Flight by Lynn Steger Strong book review



Blame Charles Dickens for the Christmas Nightmare, which took root after Ebenezer Scrooge’s Victorian debut and has persisted across decades and mediums, from Tim Burton’s 1993 animated film to Michael Knight’s “The Holiday Season,” published in the aughts. As artists and writers know all too well, there’s no place like home for the holidays, with tensions simmering beneath the tinseled surface of foil-wrapped presents and forced cheer.

Lynn Steger Strong’s slender but affecting new novel, “Flight,” ventures into this familiar terrain with a deft touch and an intuitive grasp of her characters. There’s an easy rhythm here: She’s in no rush as she roves among her cast, who gather in a rambling house in Upstate New York. Henry, the host, and Alice, his wife, have resigned themselves to childlessness in the aftermath of five miscarriages, devoting themselves to their nieces and nephews. Their artistic careers have stagnated, though, prompting different responses: He withdraws into his studio, preoccupied with climate change and seemingly incapable of earning a decent wage, while Alice has shifted to social work. She smokes to handle her stress.

By contrast Henry’s brother Martin and sister-in-law Tess are the quintessential Manhattan power couple — a college professor and a “too thin,” aloof attorney — with a special-needs son and a cherubic daughter. But they are grappling with their own quandary: Martin is under investigation for a rude comment about a female student. Kate, Henry and Martin’s sister, lacks her brothers’ charisma but has forged a solid marriage with Josh, juggling discontents with the care of a daughter and twin sons, one of whom bites other kids and has thus placed them beneath a clinical microscope.

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The catalyst for this Yuletide-in-hell is the matriarch, Helen, whose recent death because of a stroke haunts them all as surely as Marley’s ghost stalked Scrooge. In an annual custom, the siblings and their spouses had spent Christmas with Helen in their childhood home in Florida; but a stroke stole her away in the spring. Her absence is the core of Flight.” They can’t call her obsessively (Strong makes hay of this detail), so they don’t know how to conduct their lives. The author recounts each character’s connection to Helen, their rivalries for her attention, folding planes of backstory into beautiful origami.

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Strong is an exacting observer of families and their idiosyncrasies, in the mode of Anne Tyler and Jonathan Franzen. She nails the ennui of middle age: Josh has depleted his trust fund; Tess, despite her lawyerly mien, struggles with self-loathing; Kate views herself as dumpy, an afterthought to her older, handsome brothers. There’s a slightness to the plot — “Flight” occasionally feels padded out, with gratuitous, tacked-on scenes — but Strong milks the high moments, such as a quarrel that erupts during a game of cards.

The apple of discord is Helen’s house, now rented, set on an acre abutting a state nature reserve. Helen died suddenly, with no will, no stipulation about the property. Their finances compromised, Kate and Josh want to take possession, raise their kids amid the sunny weather and ocean breezes. As befits a climate activist, Henry advocates selling the property to the state so that it can be absorbed into the reserve. Martin also prefers a straight-up sale, with the money divvied equally. The conversations go south, fast.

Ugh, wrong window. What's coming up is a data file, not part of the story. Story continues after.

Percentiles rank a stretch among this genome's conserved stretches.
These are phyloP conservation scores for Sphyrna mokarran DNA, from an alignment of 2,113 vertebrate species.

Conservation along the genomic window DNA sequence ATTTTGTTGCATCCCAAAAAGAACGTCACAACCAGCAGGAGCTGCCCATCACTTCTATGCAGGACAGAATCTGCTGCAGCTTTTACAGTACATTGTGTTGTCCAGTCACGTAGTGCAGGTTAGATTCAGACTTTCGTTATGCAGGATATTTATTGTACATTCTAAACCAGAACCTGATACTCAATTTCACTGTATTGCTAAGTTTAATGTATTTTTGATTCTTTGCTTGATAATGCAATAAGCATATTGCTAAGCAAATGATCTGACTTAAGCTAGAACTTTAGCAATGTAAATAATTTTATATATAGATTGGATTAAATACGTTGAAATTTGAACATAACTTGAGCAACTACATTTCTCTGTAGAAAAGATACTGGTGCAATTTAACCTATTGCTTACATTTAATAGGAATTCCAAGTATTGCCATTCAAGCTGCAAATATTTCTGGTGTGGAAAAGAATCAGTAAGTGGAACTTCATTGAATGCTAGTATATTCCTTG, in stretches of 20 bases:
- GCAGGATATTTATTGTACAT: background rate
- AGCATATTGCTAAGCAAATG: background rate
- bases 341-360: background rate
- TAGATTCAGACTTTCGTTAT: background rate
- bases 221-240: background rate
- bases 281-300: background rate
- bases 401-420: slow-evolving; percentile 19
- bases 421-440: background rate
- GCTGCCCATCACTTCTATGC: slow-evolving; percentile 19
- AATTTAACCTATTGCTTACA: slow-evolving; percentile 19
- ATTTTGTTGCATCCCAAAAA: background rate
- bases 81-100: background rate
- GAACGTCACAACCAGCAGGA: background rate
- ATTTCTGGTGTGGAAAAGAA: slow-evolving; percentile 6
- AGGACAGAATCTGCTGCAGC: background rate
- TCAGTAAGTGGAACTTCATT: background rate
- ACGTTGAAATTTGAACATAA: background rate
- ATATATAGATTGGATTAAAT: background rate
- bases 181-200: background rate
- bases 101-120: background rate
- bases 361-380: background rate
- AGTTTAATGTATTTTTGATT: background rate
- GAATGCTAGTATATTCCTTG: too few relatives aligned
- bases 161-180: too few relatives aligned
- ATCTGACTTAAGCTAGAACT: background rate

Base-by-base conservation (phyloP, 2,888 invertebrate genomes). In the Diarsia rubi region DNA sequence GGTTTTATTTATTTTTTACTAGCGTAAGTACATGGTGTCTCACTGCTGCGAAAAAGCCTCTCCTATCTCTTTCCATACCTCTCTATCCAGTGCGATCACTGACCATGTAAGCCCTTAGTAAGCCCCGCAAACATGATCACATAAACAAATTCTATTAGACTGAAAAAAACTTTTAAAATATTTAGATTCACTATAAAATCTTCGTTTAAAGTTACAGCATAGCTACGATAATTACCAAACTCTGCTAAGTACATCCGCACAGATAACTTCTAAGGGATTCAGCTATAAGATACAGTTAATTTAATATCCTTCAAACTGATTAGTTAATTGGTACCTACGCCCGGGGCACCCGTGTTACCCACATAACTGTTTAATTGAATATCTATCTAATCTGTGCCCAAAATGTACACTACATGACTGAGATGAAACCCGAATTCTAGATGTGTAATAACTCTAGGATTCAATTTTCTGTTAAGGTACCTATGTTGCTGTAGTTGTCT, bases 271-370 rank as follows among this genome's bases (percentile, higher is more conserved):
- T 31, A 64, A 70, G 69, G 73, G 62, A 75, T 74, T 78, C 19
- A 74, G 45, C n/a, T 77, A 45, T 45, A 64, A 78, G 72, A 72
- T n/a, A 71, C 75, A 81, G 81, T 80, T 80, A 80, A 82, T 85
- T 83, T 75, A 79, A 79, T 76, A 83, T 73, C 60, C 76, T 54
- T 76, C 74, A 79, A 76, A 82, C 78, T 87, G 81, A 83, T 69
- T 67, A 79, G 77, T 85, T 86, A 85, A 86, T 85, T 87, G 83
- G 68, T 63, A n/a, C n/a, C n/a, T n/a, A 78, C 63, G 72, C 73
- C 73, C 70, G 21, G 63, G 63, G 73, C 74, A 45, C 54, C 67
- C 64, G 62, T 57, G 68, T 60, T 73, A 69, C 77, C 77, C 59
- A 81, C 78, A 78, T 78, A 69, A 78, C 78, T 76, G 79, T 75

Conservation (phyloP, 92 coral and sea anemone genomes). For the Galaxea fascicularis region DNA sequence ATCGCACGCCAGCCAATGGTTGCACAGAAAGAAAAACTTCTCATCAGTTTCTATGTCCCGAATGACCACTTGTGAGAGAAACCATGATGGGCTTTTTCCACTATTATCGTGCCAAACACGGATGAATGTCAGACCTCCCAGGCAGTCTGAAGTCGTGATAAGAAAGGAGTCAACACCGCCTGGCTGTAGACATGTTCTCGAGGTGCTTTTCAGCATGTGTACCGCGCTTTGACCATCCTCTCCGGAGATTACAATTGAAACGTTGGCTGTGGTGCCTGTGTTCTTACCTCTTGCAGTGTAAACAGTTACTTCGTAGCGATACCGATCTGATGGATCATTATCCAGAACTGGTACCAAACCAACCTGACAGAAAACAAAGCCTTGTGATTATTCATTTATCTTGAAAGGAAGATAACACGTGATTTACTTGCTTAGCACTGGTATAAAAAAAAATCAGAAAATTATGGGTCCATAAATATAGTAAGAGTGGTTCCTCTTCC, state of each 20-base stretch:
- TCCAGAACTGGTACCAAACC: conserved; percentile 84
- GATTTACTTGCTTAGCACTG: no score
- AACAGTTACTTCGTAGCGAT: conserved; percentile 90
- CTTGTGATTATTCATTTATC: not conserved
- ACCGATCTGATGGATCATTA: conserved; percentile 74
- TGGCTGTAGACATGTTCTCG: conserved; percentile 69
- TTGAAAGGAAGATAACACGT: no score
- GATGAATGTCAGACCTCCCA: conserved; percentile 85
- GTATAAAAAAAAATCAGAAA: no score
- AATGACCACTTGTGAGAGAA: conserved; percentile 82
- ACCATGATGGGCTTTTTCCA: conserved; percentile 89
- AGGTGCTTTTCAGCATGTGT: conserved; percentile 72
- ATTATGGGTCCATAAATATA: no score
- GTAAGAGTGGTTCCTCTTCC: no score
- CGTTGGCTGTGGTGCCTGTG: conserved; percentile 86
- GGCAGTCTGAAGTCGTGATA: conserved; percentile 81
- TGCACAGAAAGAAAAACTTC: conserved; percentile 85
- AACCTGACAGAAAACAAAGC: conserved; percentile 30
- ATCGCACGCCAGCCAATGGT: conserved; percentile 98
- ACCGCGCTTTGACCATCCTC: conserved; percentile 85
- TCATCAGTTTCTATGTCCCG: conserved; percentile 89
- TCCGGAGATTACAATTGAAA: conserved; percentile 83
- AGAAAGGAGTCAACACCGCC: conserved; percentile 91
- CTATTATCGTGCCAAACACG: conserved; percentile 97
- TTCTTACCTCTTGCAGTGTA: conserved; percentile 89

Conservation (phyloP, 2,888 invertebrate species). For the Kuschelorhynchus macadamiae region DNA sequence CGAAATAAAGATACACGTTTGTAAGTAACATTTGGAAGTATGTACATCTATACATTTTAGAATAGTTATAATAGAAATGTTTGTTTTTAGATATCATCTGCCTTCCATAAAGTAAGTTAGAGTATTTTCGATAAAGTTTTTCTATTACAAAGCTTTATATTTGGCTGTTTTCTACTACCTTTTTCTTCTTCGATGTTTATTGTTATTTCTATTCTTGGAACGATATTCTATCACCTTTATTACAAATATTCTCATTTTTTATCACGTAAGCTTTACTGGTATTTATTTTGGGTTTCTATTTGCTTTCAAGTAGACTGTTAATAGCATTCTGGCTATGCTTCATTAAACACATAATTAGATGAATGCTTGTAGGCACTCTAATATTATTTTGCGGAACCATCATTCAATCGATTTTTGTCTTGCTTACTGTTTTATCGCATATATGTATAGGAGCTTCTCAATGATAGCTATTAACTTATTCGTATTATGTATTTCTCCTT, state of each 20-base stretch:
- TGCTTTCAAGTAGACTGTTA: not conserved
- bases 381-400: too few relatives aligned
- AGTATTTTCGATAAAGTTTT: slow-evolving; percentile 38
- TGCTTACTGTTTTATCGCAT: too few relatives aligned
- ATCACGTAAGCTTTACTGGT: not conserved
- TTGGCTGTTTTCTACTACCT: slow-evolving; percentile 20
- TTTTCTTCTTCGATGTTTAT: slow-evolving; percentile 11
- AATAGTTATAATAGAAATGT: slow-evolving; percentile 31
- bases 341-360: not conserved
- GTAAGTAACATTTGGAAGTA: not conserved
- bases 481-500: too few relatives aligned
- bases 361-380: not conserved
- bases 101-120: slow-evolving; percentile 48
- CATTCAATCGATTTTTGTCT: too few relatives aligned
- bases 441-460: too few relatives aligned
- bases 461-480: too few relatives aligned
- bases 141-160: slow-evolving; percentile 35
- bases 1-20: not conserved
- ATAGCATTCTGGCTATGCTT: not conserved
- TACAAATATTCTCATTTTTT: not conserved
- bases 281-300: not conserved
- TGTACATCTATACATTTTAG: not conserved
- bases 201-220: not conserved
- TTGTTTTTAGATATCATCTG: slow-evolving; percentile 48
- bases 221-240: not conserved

There’s another catalyst for friction: the abrupt arrival of Alice’s client Quinn, a single mother in her early 20s, and her child, Maddie, a lit cigarette tossed into a powder keg. The subsequent conflagration is not a surprise, but it’s not formulaic, either; Strong keeps “Flight” in motion with twists of language and revelation.

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The novel, then, limns the cumulative nature of grief, how it accretes, week by week, month by month, the Long Goodbye. Strong delicately teases out her characters’ emotional stasis, the end of one major phase and the inchoate beginnings of another. With Helen gone, their Florida sanctuary is gone, as well. Tess muses on the geography of mourning: “Maybe they were losing not just Helen but this whole state that she had come to love, even as they’d all disparaged it all these years: the flatness and the scrub trees; the lushness still for stretches; coco plums, hydrangeas, azaleas, allamandas, bougainvilleas — none of which Tess would have known to name before Helen was hers; the long blocks of concrete pastels on U.S. 1; the way the heat felt wet.”

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“Flight” slips free of its tight narrative frame: More than just a domestic tale, it is a larger portrait of hearts and minds at war with the tedium of everydayness and the rote routines of relationships. As Tess notes of her own sisters, “The love among them was complicated, stunted, sometimes painful.” Grab a mug of egg nog, good readers, and dive in.

Hamilton Cain is the author of “This Boy’s Faith: Notes from a Southern Baptist Upbringing” and contributing books editor at Oprah Daily. He lives in Brooklyn.

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